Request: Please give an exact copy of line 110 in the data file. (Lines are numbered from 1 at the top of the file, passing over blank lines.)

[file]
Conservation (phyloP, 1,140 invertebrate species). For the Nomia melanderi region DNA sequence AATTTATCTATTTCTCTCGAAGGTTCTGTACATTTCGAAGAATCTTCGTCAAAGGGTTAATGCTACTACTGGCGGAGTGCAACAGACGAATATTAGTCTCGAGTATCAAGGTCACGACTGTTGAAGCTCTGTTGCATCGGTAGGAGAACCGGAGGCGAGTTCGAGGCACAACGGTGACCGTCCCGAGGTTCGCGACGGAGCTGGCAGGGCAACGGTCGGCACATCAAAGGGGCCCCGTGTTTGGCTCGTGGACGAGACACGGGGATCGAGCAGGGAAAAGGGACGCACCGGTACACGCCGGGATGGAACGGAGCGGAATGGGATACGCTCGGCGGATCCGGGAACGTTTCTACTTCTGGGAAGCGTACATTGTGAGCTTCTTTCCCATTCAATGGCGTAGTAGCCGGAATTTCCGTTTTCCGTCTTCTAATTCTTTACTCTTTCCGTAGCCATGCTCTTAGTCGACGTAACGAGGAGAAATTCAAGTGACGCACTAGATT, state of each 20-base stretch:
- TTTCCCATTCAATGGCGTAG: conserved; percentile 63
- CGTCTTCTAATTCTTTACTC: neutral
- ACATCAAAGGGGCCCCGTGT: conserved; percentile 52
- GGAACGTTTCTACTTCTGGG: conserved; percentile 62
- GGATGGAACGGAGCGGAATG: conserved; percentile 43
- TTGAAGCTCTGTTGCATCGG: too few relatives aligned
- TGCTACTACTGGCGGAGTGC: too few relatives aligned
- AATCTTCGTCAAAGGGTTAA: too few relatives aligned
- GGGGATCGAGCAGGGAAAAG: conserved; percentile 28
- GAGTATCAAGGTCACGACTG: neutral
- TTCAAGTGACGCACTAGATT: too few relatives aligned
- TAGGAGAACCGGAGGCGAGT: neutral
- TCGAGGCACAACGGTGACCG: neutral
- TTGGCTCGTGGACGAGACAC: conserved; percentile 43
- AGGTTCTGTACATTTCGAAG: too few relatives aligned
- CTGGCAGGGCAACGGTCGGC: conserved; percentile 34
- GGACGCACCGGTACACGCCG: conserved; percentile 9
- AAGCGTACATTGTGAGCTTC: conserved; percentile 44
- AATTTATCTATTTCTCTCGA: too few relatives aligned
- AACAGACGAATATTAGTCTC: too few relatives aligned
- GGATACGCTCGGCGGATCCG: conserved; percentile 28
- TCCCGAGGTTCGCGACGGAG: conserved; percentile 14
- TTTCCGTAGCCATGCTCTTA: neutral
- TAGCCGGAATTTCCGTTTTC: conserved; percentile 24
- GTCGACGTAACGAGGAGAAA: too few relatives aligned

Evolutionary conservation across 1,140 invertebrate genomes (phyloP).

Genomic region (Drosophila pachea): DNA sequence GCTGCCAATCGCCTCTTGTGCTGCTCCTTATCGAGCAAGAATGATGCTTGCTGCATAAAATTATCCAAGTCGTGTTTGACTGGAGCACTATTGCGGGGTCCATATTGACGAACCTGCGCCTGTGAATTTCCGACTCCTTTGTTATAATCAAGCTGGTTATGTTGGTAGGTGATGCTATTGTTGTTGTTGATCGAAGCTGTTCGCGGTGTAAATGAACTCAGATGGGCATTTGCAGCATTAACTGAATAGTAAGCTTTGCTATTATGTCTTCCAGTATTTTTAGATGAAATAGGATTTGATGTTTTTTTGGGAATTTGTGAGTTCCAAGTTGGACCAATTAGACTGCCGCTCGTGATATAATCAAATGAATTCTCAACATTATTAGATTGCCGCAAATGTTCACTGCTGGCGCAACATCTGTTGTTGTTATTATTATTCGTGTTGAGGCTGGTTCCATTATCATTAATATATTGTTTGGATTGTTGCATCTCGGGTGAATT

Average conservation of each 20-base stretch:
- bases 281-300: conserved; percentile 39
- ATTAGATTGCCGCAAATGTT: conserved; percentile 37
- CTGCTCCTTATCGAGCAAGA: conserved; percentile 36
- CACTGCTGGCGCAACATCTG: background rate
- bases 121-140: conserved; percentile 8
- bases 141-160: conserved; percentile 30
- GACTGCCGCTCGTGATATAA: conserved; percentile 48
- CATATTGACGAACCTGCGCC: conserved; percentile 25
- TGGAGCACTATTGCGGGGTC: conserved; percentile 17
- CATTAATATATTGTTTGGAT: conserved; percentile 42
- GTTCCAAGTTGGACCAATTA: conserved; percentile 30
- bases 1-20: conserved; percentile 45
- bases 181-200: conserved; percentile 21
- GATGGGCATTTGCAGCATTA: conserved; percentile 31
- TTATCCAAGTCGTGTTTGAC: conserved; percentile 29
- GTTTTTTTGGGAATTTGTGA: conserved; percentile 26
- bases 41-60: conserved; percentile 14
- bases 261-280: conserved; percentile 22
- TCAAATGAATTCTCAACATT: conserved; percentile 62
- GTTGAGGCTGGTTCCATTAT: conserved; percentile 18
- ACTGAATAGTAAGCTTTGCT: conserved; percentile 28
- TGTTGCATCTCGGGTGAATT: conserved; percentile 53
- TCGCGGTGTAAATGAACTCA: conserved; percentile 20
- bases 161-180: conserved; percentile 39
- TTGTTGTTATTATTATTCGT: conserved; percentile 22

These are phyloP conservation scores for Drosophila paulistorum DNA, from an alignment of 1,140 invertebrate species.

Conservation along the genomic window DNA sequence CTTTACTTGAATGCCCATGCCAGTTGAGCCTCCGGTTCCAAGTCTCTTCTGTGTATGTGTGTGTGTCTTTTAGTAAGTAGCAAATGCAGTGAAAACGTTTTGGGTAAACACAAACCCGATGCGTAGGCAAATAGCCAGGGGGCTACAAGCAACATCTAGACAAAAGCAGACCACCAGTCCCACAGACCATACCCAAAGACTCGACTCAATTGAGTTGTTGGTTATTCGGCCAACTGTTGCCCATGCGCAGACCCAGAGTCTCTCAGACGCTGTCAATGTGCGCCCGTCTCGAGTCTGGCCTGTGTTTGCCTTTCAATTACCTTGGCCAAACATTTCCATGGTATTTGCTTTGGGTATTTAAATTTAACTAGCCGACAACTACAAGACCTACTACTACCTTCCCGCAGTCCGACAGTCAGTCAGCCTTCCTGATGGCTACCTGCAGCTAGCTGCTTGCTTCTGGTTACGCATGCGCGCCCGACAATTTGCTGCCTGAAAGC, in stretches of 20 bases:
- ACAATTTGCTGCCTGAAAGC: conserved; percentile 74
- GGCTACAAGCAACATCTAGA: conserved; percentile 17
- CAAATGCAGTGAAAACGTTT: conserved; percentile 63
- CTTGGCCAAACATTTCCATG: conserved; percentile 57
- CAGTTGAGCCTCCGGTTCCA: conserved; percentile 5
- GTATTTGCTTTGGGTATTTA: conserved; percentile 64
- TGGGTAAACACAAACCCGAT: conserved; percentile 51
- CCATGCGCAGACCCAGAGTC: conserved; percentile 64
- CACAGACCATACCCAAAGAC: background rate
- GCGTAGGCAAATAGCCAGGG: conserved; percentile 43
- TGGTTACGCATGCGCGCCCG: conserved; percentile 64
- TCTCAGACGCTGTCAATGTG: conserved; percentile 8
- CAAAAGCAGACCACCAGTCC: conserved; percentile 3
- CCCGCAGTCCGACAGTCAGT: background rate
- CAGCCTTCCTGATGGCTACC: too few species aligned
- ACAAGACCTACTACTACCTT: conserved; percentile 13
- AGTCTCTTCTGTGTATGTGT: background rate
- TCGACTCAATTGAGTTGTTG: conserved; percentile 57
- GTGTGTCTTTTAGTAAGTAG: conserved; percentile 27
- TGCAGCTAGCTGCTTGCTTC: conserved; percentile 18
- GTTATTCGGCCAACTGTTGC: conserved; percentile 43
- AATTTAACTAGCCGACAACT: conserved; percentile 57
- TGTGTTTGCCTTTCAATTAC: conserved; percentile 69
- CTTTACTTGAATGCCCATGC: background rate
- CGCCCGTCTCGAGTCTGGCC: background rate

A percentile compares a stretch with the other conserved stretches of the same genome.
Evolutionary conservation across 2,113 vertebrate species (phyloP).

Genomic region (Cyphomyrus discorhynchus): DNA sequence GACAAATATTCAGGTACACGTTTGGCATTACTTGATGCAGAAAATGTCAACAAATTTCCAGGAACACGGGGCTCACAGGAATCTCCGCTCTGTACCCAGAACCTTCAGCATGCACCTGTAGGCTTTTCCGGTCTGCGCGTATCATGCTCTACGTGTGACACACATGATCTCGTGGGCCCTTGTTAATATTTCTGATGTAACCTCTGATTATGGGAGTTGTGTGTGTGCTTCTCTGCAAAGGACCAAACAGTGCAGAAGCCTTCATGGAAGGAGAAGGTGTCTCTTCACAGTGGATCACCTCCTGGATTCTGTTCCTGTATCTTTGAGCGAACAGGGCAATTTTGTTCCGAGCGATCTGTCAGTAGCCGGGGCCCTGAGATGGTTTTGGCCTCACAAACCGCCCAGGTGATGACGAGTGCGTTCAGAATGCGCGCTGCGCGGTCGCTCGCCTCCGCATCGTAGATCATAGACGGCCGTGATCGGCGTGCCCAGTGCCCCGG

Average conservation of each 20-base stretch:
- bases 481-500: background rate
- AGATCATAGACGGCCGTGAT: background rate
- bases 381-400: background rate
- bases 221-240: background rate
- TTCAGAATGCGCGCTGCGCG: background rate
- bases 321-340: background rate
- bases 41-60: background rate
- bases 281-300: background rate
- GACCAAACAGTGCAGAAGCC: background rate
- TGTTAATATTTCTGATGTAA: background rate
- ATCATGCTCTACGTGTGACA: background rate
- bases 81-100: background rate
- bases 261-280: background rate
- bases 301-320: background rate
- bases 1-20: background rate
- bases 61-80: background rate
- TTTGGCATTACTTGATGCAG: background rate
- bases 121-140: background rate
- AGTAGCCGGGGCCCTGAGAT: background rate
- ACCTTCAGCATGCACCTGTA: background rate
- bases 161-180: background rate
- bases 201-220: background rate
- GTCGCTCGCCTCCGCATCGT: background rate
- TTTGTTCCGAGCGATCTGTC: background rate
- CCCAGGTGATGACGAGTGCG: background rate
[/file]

- CCCAGGTGATGACGAGTGCG: background rate